The biggest recent cybersecurity deal was private equity giant Thoma Bravo LLC’s purchase of Proofpoint for $12.3 billion last year, followed by NortonLifeLock Inc.’s purchase of Avast Plc in a deal valued at as much as $8.6 billion.
“Organizations are facing cybersecurity challenges that have accelerated in frequency, severity and diversity, creating a global security imperative,” Kurian said in a blog post. “The cloud represents a new way to change the security paradigm by helping organizations address and protect themselves against entire classes of cyber threats, while also rapidly accelerating digital transformation.”
Mandiant has more than 600 security consultants to help clients and 300 intelligence analysts, and CEO Kevin Mandia said at the press briefing that he hopes the tie-up with Google will broaden its reach and automate expertise.
“What excited Mandiant about this partnership with Google is we can scale our expertise and intel at Google scale to secure the cloud, and we also can automate our expertise,” Mandia said. The company can automate more by applying data about the threats some organizations are facing to defend others, he added.
The security company was founded almost two decades ago by Mandia, a former U.S. Air Force officer, and has gained a reputation for its incident-response services. Its discussions with Google, first reported by the Information website, sent shares of Mandiant up 16% at the close of trading on Monday.
But Mandiant slid more than 2% Tuesday, signaling investors had been anticipating a bidding war. Microsoft ended its takeover discussions on concerns that Mandiant’s collection of security businesses wasn’t a good enough strategic fit, according to a person familiar with the situation.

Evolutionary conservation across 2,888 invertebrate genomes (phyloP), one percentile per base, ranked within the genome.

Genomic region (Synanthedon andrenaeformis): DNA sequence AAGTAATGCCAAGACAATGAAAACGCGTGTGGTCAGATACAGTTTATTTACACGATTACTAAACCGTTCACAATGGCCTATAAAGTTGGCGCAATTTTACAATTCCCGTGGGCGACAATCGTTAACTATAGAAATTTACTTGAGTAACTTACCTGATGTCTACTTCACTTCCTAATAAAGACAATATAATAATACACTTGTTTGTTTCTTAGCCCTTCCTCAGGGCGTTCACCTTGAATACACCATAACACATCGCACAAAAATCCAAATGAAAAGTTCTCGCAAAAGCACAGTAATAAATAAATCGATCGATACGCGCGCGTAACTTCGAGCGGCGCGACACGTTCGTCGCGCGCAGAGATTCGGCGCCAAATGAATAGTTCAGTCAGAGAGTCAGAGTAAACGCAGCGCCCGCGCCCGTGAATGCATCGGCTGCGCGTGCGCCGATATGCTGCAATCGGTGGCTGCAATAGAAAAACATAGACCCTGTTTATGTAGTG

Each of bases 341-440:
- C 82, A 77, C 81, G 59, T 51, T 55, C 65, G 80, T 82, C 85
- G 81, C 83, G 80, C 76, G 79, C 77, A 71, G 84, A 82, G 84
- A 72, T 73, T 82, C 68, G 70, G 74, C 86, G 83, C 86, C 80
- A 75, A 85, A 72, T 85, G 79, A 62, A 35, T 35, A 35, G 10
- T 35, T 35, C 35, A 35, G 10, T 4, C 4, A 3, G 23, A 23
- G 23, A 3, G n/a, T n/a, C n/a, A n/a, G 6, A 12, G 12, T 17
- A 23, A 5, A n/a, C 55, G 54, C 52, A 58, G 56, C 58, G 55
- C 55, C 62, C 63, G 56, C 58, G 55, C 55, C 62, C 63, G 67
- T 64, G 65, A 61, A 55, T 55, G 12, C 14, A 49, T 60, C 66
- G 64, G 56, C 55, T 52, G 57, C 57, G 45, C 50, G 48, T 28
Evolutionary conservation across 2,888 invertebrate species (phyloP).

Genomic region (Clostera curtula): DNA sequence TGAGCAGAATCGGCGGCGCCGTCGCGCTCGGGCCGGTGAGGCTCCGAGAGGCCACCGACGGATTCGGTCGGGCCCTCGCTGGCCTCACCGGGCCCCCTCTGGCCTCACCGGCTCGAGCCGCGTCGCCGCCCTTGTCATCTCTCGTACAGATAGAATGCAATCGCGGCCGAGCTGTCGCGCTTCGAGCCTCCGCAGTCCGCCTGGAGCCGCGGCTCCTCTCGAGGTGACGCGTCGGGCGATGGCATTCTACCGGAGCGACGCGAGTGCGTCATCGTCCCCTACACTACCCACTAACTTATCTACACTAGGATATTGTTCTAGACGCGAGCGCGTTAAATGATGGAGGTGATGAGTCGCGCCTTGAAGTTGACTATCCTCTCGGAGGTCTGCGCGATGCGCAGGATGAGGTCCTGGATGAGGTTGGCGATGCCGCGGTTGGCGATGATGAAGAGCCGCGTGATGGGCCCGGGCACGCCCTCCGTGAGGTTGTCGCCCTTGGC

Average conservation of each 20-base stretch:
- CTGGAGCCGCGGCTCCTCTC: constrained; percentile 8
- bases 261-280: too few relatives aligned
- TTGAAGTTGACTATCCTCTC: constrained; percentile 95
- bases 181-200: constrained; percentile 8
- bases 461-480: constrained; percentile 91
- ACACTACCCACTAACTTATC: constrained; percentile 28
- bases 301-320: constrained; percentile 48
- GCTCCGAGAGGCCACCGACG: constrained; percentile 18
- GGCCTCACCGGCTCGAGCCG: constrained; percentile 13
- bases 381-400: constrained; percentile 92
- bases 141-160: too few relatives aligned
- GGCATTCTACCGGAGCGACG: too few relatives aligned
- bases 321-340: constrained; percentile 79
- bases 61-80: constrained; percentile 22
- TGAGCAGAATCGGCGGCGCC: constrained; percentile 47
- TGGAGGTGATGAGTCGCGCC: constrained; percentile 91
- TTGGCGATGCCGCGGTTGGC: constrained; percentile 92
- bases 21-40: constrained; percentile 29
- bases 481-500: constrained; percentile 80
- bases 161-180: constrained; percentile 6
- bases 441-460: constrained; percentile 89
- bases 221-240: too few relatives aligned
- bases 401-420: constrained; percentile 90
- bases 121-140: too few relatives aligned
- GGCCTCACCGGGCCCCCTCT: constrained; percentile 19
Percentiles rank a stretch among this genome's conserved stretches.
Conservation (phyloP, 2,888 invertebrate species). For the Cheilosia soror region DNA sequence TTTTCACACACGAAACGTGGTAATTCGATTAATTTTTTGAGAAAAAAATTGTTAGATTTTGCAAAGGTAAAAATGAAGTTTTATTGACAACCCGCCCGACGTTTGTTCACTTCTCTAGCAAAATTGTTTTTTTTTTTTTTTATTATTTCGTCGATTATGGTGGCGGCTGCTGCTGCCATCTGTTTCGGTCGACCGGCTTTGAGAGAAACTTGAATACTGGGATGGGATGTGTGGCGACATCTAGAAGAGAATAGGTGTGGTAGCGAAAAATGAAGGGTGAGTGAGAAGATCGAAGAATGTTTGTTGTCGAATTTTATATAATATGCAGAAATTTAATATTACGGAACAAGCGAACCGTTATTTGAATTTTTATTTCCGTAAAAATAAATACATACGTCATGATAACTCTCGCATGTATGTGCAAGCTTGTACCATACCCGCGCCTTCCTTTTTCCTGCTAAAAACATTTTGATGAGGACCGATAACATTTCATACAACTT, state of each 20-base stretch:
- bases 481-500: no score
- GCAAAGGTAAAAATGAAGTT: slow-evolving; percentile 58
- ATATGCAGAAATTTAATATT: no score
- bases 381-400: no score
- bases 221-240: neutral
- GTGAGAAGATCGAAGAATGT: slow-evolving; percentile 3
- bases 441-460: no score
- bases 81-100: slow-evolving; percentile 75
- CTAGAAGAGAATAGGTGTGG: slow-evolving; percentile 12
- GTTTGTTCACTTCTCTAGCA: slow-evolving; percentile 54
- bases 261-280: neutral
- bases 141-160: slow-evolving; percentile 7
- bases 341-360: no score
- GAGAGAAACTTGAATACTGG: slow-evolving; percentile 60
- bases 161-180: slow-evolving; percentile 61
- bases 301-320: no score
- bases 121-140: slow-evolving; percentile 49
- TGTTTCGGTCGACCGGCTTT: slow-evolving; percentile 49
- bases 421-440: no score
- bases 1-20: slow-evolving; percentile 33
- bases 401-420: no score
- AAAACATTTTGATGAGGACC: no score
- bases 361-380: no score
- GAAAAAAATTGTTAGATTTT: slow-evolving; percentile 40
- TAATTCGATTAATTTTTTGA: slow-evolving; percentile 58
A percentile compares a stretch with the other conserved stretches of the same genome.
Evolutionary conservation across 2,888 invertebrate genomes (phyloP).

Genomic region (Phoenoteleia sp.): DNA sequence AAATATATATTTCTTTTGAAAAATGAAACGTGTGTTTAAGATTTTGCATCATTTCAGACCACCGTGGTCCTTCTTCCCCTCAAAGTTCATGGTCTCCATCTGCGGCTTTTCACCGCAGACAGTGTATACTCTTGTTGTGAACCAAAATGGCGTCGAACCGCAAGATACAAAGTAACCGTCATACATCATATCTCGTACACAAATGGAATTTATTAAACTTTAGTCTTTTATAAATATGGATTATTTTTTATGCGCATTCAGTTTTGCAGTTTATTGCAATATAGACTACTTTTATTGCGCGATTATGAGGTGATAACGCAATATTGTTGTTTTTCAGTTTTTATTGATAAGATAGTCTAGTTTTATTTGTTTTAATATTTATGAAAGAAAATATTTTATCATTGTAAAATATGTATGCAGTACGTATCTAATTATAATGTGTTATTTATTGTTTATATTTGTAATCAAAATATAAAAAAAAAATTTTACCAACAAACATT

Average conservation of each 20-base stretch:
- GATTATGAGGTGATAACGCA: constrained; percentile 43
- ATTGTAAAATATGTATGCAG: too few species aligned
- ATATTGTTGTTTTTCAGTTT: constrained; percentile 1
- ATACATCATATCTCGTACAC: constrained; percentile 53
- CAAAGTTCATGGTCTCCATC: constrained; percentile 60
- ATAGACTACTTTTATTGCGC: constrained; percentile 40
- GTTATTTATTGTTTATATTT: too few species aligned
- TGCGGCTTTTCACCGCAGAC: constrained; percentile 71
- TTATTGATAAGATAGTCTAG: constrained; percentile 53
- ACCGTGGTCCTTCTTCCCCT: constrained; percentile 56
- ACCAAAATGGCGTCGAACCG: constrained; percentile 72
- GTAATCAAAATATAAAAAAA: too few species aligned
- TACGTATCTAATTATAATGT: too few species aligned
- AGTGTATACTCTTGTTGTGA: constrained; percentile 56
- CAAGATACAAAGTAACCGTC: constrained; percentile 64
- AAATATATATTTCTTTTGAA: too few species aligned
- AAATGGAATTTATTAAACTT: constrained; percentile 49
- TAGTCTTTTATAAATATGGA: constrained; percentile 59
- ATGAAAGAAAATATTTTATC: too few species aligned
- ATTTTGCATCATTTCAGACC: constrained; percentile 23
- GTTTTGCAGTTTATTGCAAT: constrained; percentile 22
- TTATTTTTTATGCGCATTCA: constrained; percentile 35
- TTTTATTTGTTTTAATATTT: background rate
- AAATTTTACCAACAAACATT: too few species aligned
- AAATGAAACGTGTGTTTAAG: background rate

Mandiant became a stand-alone company last year when FireEye Inc. sold its security-product business for $1.2 billion to a consortium led by Symphony Technology Group. FireEye had acquired Mandiant in 2013.
The deal will dwarf every previous Google transaction other than its 2012 acquisition of Motorola Mobility for about $12.5 billion. Still, “Google has ample capacity for a growing M&A appetite,” Robert Schiffman, an analyst at Bloomberg Intelligence, wrote in a note. The company is able to generate more free cash flow in just one month than the cost of Mandiant, he said.
For Google, the biggest challenge may lie ahead -- getting regulators to sign off on the deal during numerous antitrust investigations. It took more than 14 months for Google to complete its $2.1 billion purchase of tech wearable company Fitbit because of regulatory scrutiny, and Google may be in for more of the same with Mandiant. Meanwhile, rival Microsoft has been on an acquisition tear, snapping up Activision Blizzard, Nuance Communications and 14 other businesses in the past year, according to its website.
“This deal was a shot across the bow from Google to Microsoft and Amazon,” Dan Ives, an analyst at Wedbush Securities, wrote in a note.
(Updates with analyst’s comment in eighth paragraph, additional details throughout.)